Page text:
The steady countenance which Miss Lucas had commanded in telling her story gave way to a momentary confusion here on receiving so direct a reproach; though, as it was no more than she expected, she soon regained her composure, and calmly replied --

"Why should you be surprised, my dear Eliza? Do you think it incredible that Mr. Collins should be able to procure any woman's good opinion because he was not so happy as to succeed with you?"

Charlotte's accusation here goes unrebutted, and indeed, this was exactly Elizabeth's expectation: because she did not want Mr. Collins, nobody else ought to want him either. Mr. Collins was a bad person who deserved to find all romantic options closed to him.

However, for reasons of her own, Charlotte has evaluated the trade-offs, and decides that Mr. Collins's proposal is acceptable. And for this crime, Elizabeth, in fact if not in form, withdraws her friendship. From Chapter 23:

Between Elizabeth and Charlotte there was a restraint which kept them mutually silent on the subject; and Elizabeth felt persuaded that no real confidence could ever subsist between them again.

Elizabeth elaborates on her feelings towards Charlotte in a conversation with her sister Jane. From Chapter 24:

"The more I see of the world, the more am I dissatisfied with it; and every day confirms my belief of the inconsistency of all human characters, and of the little dependence that can be placed on the appearance of either merit or sense. I have met with two instances lately: one I will not mention; the other is Charlotte's marriage. It is unaccountable! in every view it is unaccountable!"

"My dear Lizzy [replies Jane], do not give way to such feelings as these. They will ruin your happiness. You do not make allowance enough for difference of situation and temper. Consider Mr. Collins's respectability, and Charlotte's prudent, steady character. Remember that she is one of a large family; that as to fortune, it is a most eligible match; and be ready to believe, for everybody's sake, that she may feel something like regard and esteem for our cousin."

"To oblige you I would try to believe almost anything [continues Elizabeth], but no one else could be benefited by such a belief as this; for were I persuaded that Charlotte had any regard for him, I should only think worse of her understanding than I now do of her heart. My dear Jane, Mr. Collins is a conceited, pompous, narrow-minded, silly man: you know he is, as well as I do; and you must feel, as well as I do, that the woman who marries him cannot have a proper way of thinking. You shall not defend her, though it is Charlotte Lucas. You shall not, for the sake of one individual, change the meaning of principle and integrity, nor endeavour to persuade yourself or me that selfishness is prudence, and insensibility of danger security for happiness."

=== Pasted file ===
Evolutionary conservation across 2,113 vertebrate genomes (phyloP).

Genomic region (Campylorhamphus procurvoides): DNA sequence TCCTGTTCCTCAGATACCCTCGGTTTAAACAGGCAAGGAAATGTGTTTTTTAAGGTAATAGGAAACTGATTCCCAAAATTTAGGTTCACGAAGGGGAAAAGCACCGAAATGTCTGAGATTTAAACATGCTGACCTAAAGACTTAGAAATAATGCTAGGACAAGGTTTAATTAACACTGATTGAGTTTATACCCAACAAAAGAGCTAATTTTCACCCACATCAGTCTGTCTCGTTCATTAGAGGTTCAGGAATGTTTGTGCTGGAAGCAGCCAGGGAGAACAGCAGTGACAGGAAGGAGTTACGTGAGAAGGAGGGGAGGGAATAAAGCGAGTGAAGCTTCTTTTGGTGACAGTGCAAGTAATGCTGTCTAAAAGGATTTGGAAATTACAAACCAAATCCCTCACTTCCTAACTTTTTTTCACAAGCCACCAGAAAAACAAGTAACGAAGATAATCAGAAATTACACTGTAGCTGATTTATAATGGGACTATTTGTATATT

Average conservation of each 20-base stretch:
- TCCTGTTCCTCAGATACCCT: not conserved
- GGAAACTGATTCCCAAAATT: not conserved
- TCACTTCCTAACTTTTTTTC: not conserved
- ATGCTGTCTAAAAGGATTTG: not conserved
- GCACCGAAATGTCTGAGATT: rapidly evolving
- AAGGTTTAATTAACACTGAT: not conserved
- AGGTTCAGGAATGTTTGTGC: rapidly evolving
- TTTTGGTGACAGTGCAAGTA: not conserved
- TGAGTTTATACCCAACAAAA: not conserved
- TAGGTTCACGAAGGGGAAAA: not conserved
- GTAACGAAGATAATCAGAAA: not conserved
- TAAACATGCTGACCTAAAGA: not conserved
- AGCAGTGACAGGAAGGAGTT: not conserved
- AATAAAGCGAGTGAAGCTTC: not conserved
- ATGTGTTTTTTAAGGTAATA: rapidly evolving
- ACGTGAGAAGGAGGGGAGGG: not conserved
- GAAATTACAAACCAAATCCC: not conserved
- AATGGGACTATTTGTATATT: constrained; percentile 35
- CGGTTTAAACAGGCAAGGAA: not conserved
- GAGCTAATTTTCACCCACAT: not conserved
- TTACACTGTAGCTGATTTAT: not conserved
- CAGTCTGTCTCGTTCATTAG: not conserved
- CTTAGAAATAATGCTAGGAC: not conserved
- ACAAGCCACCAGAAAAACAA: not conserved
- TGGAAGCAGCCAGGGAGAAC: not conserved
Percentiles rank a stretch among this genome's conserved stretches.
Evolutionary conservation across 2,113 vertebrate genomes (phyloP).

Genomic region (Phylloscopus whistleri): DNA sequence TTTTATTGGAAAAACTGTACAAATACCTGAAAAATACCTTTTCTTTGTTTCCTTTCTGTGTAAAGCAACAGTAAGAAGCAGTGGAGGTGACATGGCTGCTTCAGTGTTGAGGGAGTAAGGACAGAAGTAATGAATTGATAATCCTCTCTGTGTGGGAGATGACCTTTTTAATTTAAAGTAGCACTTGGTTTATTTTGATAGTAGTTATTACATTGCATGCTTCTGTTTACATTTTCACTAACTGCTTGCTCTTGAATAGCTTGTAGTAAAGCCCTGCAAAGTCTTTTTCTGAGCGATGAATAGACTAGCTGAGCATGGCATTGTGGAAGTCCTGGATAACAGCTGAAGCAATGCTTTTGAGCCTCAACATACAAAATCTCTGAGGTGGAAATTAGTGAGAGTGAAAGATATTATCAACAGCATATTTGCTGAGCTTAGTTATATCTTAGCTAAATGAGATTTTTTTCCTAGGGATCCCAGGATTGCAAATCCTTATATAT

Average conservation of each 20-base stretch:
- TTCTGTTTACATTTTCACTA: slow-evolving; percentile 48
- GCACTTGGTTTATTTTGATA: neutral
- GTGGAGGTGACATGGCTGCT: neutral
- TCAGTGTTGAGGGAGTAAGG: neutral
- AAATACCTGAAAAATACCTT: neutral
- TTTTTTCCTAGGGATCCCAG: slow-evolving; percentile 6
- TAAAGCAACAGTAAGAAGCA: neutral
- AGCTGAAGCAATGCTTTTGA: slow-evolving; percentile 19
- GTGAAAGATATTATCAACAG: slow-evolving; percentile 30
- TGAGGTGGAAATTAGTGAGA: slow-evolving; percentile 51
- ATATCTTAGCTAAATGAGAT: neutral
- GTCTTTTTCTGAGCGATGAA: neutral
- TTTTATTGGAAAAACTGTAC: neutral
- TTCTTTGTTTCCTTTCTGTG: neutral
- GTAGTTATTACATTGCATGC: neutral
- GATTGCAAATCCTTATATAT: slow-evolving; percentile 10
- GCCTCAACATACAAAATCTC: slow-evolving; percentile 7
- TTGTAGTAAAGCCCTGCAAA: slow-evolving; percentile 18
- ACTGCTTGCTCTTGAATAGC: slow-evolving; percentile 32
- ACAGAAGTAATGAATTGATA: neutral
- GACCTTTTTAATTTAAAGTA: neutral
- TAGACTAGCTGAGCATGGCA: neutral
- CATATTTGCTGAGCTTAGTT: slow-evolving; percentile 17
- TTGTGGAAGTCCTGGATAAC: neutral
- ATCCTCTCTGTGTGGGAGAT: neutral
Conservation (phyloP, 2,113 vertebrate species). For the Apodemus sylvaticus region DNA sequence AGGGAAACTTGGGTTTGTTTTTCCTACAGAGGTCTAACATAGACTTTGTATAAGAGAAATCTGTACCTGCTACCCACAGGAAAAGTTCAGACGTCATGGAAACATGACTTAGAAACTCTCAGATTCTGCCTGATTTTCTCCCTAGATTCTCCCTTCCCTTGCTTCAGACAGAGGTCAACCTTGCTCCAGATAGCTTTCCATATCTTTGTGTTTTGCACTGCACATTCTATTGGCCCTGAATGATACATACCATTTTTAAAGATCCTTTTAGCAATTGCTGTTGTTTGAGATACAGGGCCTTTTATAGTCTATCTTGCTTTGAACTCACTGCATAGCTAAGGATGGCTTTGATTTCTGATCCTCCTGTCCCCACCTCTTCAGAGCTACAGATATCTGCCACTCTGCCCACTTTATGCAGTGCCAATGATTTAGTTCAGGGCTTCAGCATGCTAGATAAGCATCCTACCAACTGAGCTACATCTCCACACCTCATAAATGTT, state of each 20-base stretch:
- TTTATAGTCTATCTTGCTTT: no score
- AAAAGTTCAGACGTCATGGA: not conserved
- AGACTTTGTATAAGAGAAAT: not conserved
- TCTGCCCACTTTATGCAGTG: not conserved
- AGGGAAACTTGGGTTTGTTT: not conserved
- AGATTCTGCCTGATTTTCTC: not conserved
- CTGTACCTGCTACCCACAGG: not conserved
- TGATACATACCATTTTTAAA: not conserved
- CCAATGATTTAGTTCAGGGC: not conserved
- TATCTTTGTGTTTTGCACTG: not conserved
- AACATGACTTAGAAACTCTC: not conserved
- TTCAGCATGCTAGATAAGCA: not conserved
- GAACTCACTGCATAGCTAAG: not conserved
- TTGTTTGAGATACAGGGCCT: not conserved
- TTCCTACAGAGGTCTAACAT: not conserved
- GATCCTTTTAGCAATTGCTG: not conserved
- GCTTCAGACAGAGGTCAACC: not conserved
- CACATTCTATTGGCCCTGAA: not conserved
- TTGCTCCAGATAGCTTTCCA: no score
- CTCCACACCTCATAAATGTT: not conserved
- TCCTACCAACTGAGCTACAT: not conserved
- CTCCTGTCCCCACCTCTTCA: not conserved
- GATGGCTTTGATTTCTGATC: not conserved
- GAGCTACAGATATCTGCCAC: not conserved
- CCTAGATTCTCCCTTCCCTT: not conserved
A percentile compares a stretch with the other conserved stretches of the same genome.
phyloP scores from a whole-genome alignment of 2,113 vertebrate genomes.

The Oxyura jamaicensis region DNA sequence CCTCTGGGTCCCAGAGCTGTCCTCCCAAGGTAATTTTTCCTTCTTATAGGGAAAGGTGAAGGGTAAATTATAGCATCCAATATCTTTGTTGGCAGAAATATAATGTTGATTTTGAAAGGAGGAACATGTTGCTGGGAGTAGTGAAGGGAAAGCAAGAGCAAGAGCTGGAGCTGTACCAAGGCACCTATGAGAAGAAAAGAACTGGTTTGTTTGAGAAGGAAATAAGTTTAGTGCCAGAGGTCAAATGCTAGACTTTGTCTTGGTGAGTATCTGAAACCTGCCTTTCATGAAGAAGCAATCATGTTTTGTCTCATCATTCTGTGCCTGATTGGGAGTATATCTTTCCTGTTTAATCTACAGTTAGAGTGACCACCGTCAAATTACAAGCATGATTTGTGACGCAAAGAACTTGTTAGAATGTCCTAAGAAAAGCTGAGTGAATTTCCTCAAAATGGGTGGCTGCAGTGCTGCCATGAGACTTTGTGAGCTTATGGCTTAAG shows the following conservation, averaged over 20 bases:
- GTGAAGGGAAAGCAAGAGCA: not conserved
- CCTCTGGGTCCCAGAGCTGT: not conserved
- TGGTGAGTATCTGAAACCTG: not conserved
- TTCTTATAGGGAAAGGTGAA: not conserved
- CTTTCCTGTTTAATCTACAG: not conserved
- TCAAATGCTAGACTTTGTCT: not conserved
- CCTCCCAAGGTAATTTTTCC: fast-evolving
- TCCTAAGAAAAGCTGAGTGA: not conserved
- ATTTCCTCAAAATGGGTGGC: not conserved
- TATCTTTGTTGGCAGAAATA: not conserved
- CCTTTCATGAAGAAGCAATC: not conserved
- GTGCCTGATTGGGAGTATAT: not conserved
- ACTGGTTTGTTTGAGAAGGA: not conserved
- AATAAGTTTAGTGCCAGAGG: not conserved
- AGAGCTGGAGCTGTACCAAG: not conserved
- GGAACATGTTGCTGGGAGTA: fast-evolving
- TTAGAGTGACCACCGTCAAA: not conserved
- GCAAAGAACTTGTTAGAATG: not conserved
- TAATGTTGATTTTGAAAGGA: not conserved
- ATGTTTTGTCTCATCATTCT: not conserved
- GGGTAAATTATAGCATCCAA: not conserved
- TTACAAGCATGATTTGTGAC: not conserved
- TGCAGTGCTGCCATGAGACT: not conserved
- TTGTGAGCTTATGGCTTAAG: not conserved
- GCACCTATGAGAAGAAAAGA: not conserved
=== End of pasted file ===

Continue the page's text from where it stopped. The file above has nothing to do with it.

Even if we take Elizabeth's assessment of Mr. Collins's character as gospel truth, notice the chain of logic: Mr. Collins is inadequate; therefore, no worthwhile woman would accept him; therefore, any woman that does accept him is unworthy of continued friendship. From Chapter 26:

The [Collins'] wedding took place; the bride and bridegroom set off for Kent from the church door, and everybody had as much to say, or to hear, on the subject as usual. Elizabeth soon heard from her friend, and their correspondence was as regular and frequent as it had ever been: that it should be equally unreserved was impossible. Elizabeth could never address her without feeling that all the comfort of intimacy was over, and though determined not to slacken as a correspondent, it was for the sake of what had been rather than what was. Charlotte's first letters were received with a good deal of eagerness; there could not but be curiosity to know how she would speak of her new home, how she would like Lady Catherine, and how happy she would dare pronounce herself to be, though, when the letters were read, Elizabeth felt that Charlotte expressed herself on every point exactly as she might have foreseen. She wrote cheerfully, seemed surrounded with comforts, and mentioned nothing which she could not praise. The house, furniture, neighbourhood, and roads were all to her taste, and Lady Catherine's behavior was most friendly and obliging. It was Mr. Collins's picture of Husford and Rosings rationally softened; and Elizabeth perceived that she must wait for her own visit there to know the rest.

Let me put it bluntly: Elizabeth's conduct here is repugnant. She expects -- nay, she is eager -- that Charlotte will be unhappy, and the desire of savoring the details of this unhappiness is her motivation for continuing their correspondence. But Charlotte is not unhappy, at least not on balance, and Elizabeth can't bring herself to admit this possibility.

So what does this have to do with anything?

Φ's breakout blog post was an extended reflection on beta-hatred. Not just the cumulative affect of female preferences, but a nigh eliminationist stridency: betas morally deserve to suffer all the loneliness, ostracism, and despair that women can inflict. In that essay, I sought to explain this stridency as a function of the cognitive dissonance embedded within modern liberalism: a no-sparrow-shall-fall embrace of the welfare state, coexisting with a social darwinian sexual anarchy.